Visualisation Magazine vol1

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berlin by cool infographics idea chicago by darmano

moral poli�cs by adelheid mers

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moral poli�cs by adelheid myers contents page the big viz by david sibbet & kevin richards the write way to draw by chris watson periodic table of visualisa�on methods by ralph lengler and mar�n j. eppler

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seman�c mapping by christophe tricot

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co-map by arnaud velten

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molecular and cell biology by eigenfactor

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prometheus lrg by boris muller

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foo bar by eboy type �meline half 1 by chris watson internet under sea cable by telegeography

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media skills by brian holmes

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coffee tas�ng flavor wheel by wholela�elove

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liverpool the centre of the crea�ve universe by burn everything iden�tà_chi sono io_chi sei tu by roberta buzzachino

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edges 3 by hugh macloed

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visual thinking for design reviewed by Robert Kosara domain name system by hugh dubberly

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origin & development of life visual by encyclopaedia universalis

notebook by chris watson

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life map by ritwik dey


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war & death - world shape cartogram by uni’s of michigan (US) and sheffield (UK)


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anatomy of the mortal soul by adam dant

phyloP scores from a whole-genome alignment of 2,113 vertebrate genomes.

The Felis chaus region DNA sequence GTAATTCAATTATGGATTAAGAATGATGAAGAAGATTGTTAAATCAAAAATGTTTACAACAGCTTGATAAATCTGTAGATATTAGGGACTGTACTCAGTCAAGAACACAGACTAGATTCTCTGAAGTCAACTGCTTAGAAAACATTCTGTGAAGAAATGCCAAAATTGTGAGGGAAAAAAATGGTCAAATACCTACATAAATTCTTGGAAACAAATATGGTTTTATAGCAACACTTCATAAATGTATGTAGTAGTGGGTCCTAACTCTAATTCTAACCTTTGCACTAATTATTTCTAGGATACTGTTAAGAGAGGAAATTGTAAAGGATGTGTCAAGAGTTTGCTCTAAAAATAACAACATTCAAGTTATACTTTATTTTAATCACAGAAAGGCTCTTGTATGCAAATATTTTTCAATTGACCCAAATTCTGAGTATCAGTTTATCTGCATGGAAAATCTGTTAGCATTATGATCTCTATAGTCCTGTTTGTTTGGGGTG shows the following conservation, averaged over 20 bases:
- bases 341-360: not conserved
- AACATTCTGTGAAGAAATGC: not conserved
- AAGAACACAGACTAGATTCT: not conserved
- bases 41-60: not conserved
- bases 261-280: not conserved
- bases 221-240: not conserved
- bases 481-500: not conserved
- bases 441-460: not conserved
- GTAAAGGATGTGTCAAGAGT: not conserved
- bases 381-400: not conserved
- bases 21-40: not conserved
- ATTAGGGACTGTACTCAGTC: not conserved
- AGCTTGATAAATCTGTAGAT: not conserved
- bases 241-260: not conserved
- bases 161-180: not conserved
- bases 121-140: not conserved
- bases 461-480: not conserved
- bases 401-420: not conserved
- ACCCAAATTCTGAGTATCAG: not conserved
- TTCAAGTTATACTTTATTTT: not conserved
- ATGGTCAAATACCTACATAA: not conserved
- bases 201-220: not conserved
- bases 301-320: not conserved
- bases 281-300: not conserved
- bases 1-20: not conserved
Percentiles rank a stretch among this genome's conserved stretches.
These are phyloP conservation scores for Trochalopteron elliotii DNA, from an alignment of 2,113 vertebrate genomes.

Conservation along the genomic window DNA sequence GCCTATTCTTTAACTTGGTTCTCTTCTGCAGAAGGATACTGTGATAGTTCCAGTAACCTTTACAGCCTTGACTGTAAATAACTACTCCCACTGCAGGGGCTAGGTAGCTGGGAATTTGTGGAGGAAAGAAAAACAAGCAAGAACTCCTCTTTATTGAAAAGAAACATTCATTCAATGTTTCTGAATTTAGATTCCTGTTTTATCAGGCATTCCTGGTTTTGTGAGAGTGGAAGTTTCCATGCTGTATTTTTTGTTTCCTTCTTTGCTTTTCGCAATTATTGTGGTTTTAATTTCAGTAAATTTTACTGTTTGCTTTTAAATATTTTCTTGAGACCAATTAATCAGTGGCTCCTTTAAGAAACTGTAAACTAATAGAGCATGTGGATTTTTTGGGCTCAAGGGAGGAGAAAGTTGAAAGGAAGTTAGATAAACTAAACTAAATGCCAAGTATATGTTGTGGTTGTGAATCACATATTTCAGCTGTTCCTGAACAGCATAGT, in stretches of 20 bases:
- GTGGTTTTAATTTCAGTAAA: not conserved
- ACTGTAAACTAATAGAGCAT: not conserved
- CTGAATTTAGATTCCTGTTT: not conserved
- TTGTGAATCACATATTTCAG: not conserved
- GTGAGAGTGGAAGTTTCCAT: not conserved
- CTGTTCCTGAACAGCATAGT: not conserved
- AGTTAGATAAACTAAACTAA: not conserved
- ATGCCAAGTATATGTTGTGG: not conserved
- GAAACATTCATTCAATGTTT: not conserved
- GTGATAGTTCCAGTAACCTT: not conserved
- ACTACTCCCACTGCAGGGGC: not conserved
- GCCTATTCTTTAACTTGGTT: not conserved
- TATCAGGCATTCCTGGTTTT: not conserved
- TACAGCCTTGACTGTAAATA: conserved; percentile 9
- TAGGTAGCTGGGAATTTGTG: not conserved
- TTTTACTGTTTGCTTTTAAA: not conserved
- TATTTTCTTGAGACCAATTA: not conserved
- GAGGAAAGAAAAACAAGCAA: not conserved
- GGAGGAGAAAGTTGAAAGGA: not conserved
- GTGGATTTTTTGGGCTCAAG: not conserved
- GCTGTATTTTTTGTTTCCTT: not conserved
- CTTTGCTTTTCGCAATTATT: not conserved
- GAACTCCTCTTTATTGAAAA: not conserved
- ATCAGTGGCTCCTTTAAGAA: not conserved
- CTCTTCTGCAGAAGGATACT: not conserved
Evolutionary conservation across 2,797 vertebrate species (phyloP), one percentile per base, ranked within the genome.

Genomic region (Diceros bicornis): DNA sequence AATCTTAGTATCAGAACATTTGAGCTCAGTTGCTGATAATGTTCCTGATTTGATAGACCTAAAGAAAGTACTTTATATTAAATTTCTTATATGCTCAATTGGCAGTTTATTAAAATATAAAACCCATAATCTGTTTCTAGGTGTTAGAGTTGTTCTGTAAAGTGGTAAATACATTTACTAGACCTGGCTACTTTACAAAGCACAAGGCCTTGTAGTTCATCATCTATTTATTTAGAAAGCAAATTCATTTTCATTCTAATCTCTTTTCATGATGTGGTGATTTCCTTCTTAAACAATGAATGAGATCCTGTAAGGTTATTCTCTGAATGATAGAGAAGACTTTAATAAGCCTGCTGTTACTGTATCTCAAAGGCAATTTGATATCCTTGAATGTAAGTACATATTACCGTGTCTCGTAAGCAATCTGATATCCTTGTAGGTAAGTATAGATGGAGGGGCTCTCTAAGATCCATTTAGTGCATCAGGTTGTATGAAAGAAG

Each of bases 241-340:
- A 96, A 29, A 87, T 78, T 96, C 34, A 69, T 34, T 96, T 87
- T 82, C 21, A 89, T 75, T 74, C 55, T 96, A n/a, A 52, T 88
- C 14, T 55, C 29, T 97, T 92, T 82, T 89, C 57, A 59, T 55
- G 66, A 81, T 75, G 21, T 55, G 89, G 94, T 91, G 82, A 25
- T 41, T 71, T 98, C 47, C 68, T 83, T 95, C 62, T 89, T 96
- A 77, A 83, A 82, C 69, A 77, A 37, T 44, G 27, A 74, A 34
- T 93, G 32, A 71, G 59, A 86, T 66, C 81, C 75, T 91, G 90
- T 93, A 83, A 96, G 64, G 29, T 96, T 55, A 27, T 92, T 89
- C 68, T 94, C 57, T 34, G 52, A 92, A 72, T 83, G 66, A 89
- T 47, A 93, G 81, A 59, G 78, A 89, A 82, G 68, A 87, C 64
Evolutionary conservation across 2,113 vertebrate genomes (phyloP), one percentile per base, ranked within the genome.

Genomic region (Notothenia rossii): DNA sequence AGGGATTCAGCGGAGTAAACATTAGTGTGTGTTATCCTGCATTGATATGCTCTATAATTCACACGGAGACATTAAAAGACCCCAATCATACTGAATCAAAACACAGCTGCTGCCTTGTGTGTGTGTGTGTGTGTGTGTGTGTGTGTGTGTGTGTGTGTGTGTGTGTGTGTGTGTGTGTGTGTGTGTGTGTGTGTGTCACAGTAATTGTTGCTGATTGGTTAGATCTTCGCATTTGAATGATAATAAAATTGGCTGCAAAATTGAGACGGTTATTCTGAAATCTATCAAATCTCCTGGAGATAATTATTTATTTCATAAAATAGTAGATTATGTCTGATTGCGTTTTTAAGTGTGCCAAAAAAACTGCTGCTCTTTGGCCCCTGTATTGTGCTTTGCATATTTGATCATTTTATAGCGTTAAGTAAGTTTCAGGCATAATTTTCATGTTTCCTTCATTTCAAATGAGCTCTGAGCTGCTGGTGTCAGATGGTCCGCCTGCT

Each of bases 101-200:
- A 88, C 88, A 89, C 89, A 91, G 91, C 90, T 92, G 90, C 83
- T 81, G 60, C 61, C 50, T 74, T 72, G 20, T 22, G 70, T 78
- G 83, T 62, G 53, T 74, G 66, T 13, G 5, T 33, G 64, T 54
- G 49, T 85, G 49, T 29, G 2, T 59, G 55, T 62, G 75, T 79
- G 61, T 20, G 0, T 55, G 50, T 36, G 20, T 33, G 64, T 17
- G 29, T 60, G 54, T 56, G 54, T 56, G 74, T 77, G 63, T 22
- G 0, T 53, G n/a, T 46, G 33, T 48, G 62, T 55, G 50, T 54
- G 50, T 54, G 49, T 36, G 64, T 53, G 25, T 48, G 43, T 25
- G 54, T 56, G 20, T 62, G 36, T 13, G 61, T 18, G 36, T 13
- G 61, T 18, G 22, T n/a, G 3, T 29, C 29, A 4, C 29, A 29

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world map by paula scher una mappa sull’energia by luisanna fiorini

car brands visual - auto family tree 2008 by too many cars

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We use wri�ng to help us externalise knowledge and visualise our thoughts into this language of shapes called wri�ng, the alphabet that quite a number of us understand.


We access this knowledge through connected ever changing synapses of maps in our heads. We access these maps is through thinking, they are referred to as Mental Schemas (mental maps) by Mike Sharples, ‘…schemas integrate all our senses. They are pre-linguis�c and must be converted into language before they can be expressed as words’ or images (Sharples, 1999, p.91). But these are essen�al of what Visual thinking is, that process of conver�ng ideas, thoughts, knowledge into these shapes that we first learnt to draw un�l they become words & wri�ng.

Dan roam summaries this brilliantly with his Look See Show Tell at his blog h�p://, drawing out a problem.

This is what you would associate drawing with, sketching, problem solving, graphic design, visualising ideas. But when we externalise our ideas connected as mind maps, doodling we use words and image, is this not just drawing?

The Write Way to Draw by Chris Watson

The capital le�er A developed from a pictographic (pictogram) drawing of an ox. Hieroglyphs, images were our star�ng points for language un�l it developed and we all arbitrarily agree that these signs, our understandings of a par�cular set of shapes represent sounds/meanings and we communicate. What I am seeking though is can just abstract drawings/shapes of visual thinking help us to understand, clarify, simplify, complexity? Do we s�ll have to use words as our primary visualisa�on tool when designing our visual maps, externalising our mental schemas, to find clarity in this complexity? Or do drawings/shapes just serve as the glue, the guides, the linking, the connec�ng? We can use abstract shapes to make the familiarity of objects/events in the world strange and ins�gate using our knowledge to interpret, but can they really communicate and clarify complex subjects/discourses? So the Write way to draw, what is the right way to visualise, wri�ng with words or drawing with shapes?

Please feel welcome and respond at

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The Write Way to Draw

We learn how to draw le�ers, typographic characters in the alphabet. We draw the bowl and follow through to the stem and ‘dar da’ (magic) we have a d. We see the shapes of le�ers and learn to draw them basically un�l we can then draw them con�nuously and some�mes connected (joined up) and we call it wri�ng.

In our case, mapping aims to see (in map form) a set of abstract data. As we have previously described in this document, the display is an excellent medium between a lot of informa�on and spirit. However, it is possible to construct an almost infinite number of maps for the same informa�on space. Besides this document only a limited panel of paradigms, it is easy to imagine the amount of possible combina�ons. In this context, how to build a map? Indeed, it is not enough to produce a map from an informa�on space so the result is “effec�ve”.